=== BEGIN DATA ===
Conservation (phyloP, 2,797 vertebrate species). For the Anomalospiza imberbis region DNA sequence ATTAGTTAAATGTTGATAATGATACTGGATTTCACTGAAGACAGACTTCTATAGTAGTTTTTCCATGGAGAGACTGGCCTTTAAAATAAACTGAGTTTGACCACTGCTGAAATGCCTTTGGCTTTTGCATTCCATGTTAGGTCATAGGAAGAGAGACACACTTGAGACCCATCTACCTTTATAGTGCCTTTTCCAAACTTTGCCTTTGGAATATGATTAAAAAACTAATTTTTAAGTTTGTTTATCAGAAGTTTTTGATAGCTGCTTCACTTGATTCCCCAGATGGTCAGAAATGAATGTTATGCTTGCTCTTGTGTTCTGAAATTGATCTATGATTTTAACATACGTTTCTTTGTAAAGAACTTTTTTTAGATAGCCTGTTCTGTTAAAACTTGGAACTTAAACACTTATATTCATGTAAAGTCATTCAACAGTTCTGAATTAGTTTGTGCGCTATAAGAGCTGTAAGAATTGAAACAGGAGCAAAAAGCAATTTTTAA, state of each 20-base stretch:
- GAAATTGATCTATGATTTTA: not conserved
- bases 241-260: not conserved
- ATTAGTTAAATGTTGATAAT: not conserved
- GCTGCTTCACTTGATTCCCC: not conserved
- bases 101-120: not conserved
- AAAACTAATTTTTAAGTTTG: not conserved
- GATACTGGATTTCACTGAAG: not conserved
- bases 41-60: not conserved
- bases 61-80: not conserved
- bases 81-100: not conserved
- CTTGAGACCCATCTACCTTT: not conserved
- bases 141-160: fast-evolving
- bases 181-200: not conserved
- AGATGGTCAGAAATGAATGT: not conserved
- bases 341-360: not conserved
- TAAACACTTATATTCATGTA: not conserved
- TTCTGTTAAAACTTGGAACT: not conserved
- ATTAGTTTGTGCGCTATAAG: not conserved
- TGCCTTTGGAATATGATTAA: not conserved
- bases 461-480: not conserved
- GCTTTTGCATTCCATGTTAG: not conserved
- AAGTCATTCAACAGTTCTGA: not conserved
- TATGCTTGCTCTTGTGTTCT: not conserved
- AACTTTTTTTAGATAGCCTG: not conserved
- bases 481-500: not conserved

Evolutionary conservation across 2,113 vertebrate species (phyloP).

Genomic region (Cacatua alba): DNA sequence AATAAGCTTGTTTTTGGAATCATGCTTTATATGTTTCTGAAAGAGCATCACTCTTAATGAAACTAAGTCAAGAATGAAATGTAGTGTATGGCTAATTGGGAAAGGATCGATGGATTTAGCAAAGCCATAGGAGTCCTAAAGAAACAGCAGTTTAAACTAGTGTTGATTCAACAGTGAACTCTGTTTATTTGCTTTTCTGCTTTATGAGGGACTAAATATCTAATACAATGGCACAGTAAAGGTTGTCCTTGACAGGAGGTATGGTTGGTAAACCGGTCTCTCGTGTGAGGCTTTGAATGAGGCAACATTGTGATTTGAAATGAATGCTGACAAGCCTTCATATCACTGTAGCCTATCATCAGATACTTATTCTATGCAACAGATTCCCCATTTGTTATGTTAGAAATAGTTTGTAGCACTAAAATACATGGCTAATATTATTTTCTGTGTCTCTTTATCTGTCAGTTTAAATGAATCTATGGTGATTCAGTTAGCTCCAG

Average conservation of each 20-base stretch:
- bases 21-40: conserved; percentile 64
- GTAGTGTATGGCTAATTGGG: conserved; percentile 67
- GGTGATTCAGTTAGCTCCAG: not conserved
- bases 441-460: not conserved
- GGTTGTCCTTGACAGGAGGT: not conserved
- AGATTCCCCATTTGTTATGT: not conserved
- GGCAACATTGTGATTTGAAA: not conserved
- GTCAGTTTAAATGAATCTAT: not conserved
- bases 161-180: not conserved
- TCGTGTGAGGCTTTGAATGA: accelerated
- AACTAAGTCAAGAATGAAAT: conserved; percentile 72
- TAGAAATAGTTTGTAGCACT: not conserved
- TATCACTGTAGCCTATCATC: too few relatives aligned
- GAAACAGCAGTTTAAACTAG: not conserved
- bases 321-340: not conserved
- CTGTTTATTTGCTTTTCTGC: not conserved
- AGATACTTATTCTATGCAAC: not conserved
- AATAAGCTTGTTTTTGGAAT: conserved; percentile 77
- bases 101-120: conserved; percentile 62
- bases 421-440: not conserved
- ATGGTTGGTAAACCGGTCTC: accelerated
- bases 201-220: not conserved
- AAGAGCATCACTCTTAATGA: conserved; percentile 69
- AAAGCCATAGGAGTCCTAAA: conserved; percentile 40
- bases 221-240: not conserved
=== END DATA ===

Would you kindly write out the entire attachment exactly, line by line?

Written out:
Conservation (phyloP, 2,797 vertebrate species). For the Anomalospiza imberbis region DNA sequence ATTAGTTAAATGTTGATAATGATACTGGATTTCACTGAAGACAGACTTCTATAGTAGTTTTTCCATGGAGAGACTGGCCTTTAAAATAAACTGAGTTTGACCACTGCTGAAATGCCTTTGGCTTTTGCATTCCATGTTAGGTCATAGGAAGAGAGACACACTTGAGACCCATCTACCTTTATAGTGCCTTTTCCAAACTTTGCCTTTGGAATATGATTAAAAAACTAATTTTTAAGTTTGTTTATCAGAAGTTTTTGATAGCTGCTTCACTTGATTCCCCAGATGGTCAGAAATGAATGTTATGCTTGCTCTTGTGTTCTGAAATTGATCTATGATTTTAACATACGTTTCTTTGTAAAGAACTTTTTTTAGATAGCCTGTTCTGTTAAAACTTGGAACTTAAACACTTATATTCATGTAAAGTCATTCAACAGTTCTGAATTAGTTTGTGCGCTATAAGAGCTGTAAGAATTGAAACAGGAGCAAAAAGCAATTTTTAA, state of each 20-base stretch:
- GAAATTGATCTATGATTTTA: not conserved
- bases 241-260: not conserved
- ATTAGTTAAATGTTGATAAT: not conserved
- GCTGCTTCACTTGATTCCCC: not conserved
- bases 101-120: not conserved
- AAAACTAATTTTTAAGTTTG: not conserved
- GATACTGGATTTCACTGAAG: not conserved
- bases 41-60: not conserved
- bases 61-80: not conserved
- bases 81-100: not conserved
- CTTGAGACCCATCTACCTTT: not conserved
- bases 141-160: fast-evolving
- bases 181-200: not conserved
- AGATGGTCAGAAATGAATGT: not conserved
- bases 341-360: not conserved
- TAAACACTTATATTCATGTA: not conserved
- TTCTGTTAAAACTTGGAACT: not conserved
- ATTAGTTTGTGCGCTATAAG: not conserved
- TGCCTTTGGAATATGATTAA: not conserved
- bases 461-480: not conserved
- GCTTTTGCATTCCATGTTAG: not conserved
- AAGTCATTCAACAGTTCTGA: not conserved
- TATGCTTGCTCTTGTGTTCT: not conserved
- AACTTTTTTTAGATAGCCTG: not conserved
- bases 481-500: not conserved

Evolutionary conservation across 2,113 vertebrate species (phyloP).

Genomic region (Cacatua alba): DNA sequence AATAAGCTTGTTTTTGGAATCATGCTTTATATGTTTCTGAAAGAGCATCACTCTTAATGAAACTAAGTCAAGAATGAAATGTAGTGTATGGCTAATTGGGAAAGGATCGATGGATTTAGCAAAGCCATAGGAGTCCTAAAGAAACAGCAGTTTAAACTAGTGTTGATTCAACAGTGAACTCTGTTTATTTGCTTTTCTGCTTTATGAGGGACTAAATATCTAATACAATGGCACAGTAAAGGTTGTCCTTGACAGGAGGTATGGTTGGTAAACCGGTCTCTCGTGTGAGGCTTTGAATGAGGCAACATTGTGATTTGAAATGAATGCTGACAAGCCTTCATATCACTGTAGCCTATCATCAGATACTTATTCTATGCAACAGATTCCCCATTTGTTATGTTAGAAATAGTTTGTAGCACTAAAATACATGGCTAATATTATTTTCTGTGTCTCTTTATCTGTCAGTTTAAATGAATCTATGGTGATTCAGTTAGCTCCAG

Average conservation of each 20-base stretch:
- bases 21-40: conserved; percentile 64
- GTAGTGTATGGCTAATTGGG: conserved; percentile 67
- GGTGATTCAGTTAGCTCCAG: not conserved
- bases 441-460: not conserved
- GGTTGTCCTTGACAGGAGGT: not conserved
- AGATTCCCCATTTGTTATGT: not conserved
- GGCAACATTGTGATTTGAAA: not conserved
- GTCAGTTTAAATGAATCTAT: not conserved
- bases 161-180: not conserved
- TCGTGTGAGGCTTTGAATGA: accelerated
- AACTAAGTCAAGAATGAAAT: conserved; percentile 72
- TAGAAATAGTTTGTAGCACT: not conserved
- TATCACTGTAGCCTATCATC: too few relatives aligned
- GAAACAGCAGTTTAAACTAG: not conserved
- bases 321-340: not conserved
- CTGTTTATTTGCTTTTCTGC: not conserved
- AGATACTTATTCTATGCAAC: not conserved
- AATAAGCTTGTTTTTGGAAT: conserved; percentile 77
- bases 101-120: conserved; percentile 62
- bases 421-440: not conserved
- ATGGTTGGTAAACCGGTCTC: accelerated
- bases 201-220: not conserved
- AAGAGCATCACTCTTAATGA: conserved; percentile 69
- AAAGCCATAGGAGTCCTAAA: conserved; percentile 40
- bases 221-240: not conserved